• Learni.st –create & share online “boards” around any topic or area of expertise. 
  • Gooru –powerful new search tool for education that returns results that can be filtered by type (e.g. notes, handouts, quizzes, interactives, etc.). Can also create collections, virtual playlists for students to use.
  • Aurasma —partly a Web 2.0 tool, Aurasma’s key component is an app that uses a phone’s camera to access images, videos, etc. that have been linked to an image of a particular object.
  • Tynker –online tool that lets students learn the basics of programming and lets teachers manage students, create programming assignments, assess, etc.
  • Videonot.es –watch videos and take notes as you go. Notes are saved to Google Drive account.
  • Checkthis –great, free tool for quickly creating sharp-looking websites, including text and many types of embeddable tools (maps, videos, web apps, etc.).
  • TubeChop –very practical tool that allows users to select and share specific snippets of YouTube videos.
  • Knovio –share your PowerPoint presentations online PLUS add video clips of yourself providing narration.
  • Comicmaster —really cool tool for creating graphic novels online using click-and-drag interface. Products can be saved and printed.
  • Marqueed –collaboratively share and discuss images, website screen captures, more. Includes a useful history tool to keep track of conversations and works nicely with Google Drive.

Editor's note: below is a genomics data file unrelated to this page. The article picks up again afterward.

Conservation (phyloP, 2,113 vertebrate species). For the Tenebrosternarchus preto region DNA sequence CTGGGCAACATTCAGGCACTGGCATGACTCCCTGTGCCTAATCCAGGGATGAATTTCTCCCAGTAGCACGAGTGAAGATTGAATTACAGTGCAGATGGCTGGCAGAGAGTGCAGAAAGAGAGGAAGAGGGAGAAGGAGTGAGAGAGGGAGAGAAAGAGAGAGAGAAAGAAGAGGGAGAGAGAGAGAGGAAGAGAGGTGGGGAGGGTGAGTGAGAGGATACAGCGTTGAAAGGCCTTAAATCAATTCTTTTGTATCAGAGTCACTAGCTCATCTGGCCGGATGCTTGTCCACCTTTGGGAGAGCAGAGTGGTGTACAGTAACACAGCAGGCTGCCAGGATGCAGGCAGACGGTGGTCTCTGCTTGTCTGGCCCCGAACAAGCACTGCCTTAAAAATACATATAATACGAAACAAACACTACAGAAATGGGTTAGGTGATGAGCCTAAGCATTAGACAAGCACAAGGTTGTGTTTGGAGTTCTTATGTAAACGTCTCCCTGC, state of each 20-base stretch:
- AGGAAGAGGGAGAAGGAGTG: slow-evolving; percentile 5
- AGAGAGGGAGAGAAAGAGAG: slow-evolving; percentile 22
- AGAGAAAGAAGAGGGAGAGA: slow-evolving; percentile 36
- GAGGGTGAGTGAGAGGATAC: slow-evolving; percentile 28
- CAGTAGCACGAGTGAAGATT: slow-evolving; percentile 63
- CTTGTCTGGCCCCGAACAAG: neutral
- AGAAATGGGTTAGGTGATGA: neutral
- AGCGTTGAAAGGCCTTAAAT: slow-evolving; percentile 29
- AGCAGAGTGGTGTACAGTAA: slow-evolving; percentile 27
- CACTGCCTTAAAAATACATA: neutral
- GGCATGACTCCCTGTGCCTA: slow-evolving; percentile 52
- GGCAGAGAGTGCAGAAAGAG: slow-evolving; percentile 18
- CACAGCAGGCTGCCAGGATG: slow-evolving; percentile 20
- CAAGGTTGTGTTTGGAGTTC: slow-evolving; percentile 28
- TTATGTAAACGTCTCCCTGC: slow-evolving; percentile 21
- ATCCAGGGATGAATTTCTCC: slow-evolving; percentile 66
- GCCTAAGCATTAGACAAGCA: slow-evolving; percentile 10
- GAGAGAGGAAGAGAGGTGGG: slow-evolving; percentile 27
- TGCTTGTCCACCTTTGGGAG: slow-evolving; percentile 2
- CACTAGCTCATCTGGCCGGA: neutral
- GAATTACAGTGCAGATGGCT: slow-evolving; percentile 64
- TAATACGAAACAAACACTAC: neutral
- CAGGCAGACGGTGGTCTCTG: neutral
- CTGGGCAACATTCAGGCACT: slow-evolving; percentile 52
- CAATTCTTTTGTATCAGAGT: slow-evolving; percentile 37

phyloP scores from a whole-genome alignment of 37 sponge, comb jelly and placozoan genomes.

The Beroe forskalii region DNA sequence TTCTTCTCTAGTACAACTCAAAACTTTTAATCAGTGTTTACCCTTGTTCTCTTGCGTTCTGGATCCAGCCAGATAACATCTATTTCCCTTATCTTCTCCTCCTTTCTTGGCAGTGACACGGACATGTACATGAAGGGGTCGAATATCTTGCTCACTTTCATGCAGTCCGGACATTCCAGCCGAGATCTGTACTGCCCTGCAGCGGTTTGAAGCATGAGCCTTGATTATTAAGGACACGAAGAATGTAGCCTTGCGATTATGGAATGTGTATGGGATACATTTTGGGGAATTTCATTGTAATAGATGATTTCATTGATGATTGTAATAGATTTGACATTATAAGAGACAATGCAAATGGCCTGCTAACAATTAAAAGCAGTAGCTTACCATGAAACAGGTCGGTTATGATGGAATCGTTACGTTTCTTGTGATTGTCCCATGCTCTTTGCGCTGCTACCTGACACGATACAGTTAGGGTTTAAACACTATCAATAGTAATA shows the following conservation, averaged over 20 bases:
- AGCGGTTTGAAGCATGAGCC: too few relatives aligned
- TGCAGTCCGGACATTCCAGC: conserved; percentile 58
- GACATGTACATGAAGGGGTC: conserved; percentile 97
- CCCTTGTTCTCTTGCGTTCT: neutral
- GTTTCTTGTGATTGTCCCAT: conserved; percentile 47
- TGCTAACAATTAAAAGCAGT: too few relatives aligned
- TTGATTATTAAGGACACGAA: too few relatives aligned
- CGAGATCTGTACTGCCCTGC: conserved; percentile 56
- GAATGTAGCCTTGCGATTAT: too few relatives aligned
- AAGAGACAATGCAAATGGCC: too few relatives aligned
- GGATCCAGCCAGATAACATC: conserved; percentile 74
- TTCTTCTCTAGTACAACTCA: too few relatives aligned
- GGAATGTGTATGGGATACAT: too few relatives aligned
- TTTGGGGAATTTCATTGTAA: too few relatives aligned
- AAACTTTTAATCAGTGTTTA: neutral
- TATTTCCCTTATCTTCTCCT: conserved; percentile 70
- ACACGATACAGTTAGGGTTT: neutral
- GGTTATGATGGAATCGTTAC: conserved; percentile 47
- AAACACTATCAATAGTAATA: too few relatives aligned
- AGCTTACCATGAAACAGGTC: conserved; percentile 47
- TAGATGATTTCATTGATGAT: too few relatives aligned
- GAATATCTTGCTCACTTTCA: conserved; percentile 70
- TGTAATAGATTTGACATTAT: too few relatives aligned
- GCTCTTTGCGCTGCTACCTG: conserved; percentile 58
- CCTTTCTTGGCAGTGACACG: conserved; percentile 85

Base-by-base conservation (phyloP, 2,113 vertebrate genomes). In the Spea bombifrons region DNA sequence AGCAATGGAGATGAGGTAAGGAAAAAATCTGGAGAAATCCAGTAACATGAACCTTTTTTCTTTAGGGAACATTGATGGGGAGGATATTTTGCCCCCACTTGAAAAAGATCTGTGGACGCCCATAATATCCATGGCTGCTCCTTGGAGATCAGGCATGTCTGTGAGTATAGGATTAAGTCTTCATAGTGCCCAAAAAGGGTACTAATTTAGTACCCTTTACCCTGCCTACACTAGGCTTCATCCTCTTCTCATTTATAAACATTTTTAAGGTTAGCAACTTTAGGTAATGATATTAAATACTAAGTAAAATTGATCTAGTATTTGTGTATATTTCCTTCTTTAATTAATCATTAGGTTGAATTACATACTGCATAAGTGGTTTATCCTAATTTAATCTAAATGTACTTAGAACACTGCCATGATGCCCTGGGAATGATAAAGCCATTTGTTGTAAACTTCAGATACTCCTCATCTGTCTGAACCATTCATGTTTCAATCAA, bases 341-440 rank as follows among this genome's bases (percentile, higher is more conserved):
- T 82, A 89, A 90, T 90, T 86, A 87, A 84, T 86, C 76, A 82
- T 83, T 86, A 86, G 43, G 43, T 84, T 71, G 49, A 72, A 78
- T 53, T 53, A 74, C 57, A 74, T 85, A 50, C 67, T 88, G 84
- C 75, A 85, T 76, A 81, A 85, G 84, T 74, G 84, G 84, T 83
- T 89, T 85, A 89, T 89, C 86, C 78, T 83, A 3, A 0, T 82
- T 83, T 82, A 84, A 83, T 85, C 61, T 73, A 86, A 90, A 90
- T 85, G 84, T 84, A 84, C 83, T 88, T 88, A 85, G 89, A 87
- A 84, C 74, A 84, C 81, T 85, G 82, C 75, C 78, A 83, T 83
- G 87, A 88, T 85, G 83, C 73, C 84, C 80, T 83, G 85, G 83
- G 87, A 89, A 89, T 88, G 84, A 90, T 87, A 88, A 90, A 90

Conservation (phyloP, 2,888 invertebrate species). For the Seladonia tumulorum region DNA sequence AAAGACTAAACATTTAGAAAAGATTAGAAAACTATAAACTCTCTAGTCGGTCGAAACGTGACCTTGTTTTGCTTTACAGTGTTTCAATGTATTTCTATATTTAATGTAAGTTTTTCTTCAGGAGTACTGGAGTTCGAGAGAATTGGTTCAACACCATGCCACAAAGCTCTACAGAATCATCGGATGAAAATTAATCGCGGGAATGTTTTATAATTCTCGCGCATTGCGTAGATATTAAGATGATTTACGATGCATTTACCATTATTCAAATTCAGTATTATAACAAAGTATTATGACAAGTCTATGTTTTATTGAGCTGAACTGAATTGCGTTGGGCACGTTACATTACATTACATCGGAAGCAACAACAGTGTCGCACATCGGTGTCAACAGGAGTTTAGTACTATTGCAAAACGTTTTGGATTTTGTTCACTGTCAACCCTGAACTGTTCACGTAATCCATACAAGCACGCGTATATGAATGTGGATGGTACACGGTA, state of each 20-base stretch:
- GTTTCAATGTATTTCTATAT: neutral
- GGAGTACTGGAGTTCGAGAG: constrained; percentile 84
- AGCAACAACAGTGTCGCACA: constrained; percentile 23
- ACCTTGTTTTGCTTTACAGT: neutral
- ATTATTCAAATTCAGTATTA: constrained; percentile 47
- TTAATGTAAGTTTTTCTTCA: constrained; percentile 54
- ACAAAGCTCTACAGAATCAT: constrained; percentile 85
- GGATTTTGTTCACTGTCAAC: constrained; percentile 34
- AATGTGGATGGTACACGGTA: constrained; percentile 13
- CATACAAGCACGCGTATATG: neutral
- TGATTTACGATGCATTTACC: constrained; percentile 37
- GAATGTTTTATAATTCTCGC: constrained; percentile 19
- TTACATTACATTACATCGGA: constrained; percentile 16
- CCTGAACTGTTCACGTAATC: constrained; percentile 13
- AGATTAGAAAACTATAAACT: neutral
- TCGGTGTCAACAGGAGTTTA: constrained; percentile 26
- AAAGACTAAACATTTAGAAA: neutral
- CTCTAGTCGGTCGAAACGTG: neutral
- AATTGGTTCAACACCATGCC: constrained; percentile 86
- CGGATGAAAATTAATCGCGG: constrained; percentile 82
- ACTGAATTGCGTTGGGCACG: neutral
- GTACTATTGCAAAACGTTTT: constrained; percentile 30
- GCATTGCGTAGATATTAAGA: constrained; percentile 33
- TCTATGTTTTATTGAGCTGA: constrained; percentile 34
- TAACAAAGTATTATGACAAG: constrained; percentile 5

• Thinglink –create and share interactive images, maps, etc. Add an image, add a trigger, and link it to content (video, podcast, website, Wikipedia, etc.).
  • GroupMap –create and share very collaborative mindmaps. Simple interface, let’s users have easy control over privacy.
  • Infogr.am –free, collaborative tool for creating infographics. Uses handy click-and-drag format and includes numerous templates and graphics to get you started.
  • Easel.ly –another tool for creating infographics online, Easel.ly also has an easy interface, great graphics, and ability to create collaboratively.
  • Phrase.it –simple tool lets users add speech bubbles to upload images and save or share in a variety of ways.
  • BiblioNasium –create a safe social network for students that is centered on reading. Teacher can create recommended book lists and monitor student progress, students can engage in book discussions, parents can monitor children, much, much more.
  • Portfoliogen –create sharp, professional-looking online portfolios.
  • DoSketch –very simple, free drawing tool. Unlike many similar sites, drawings can be downloaded and saved!
  • GeoGuessr/GeoSettr –fun and engaging geography guessing game using Google Street View. GeoSettr lets users create and share their own games.
  • Remind101 –create text-message class contact lists without ever seeing student numbers.
  • Presenter –online presentation tool still in beta. Good tool selection and interface, but has been a little buggy (That’s why it’s in beta.). Still, it has a lot of potential, the development team is very responsive to questions or suggestions, AND it creates presentations that are mobile-device friendly!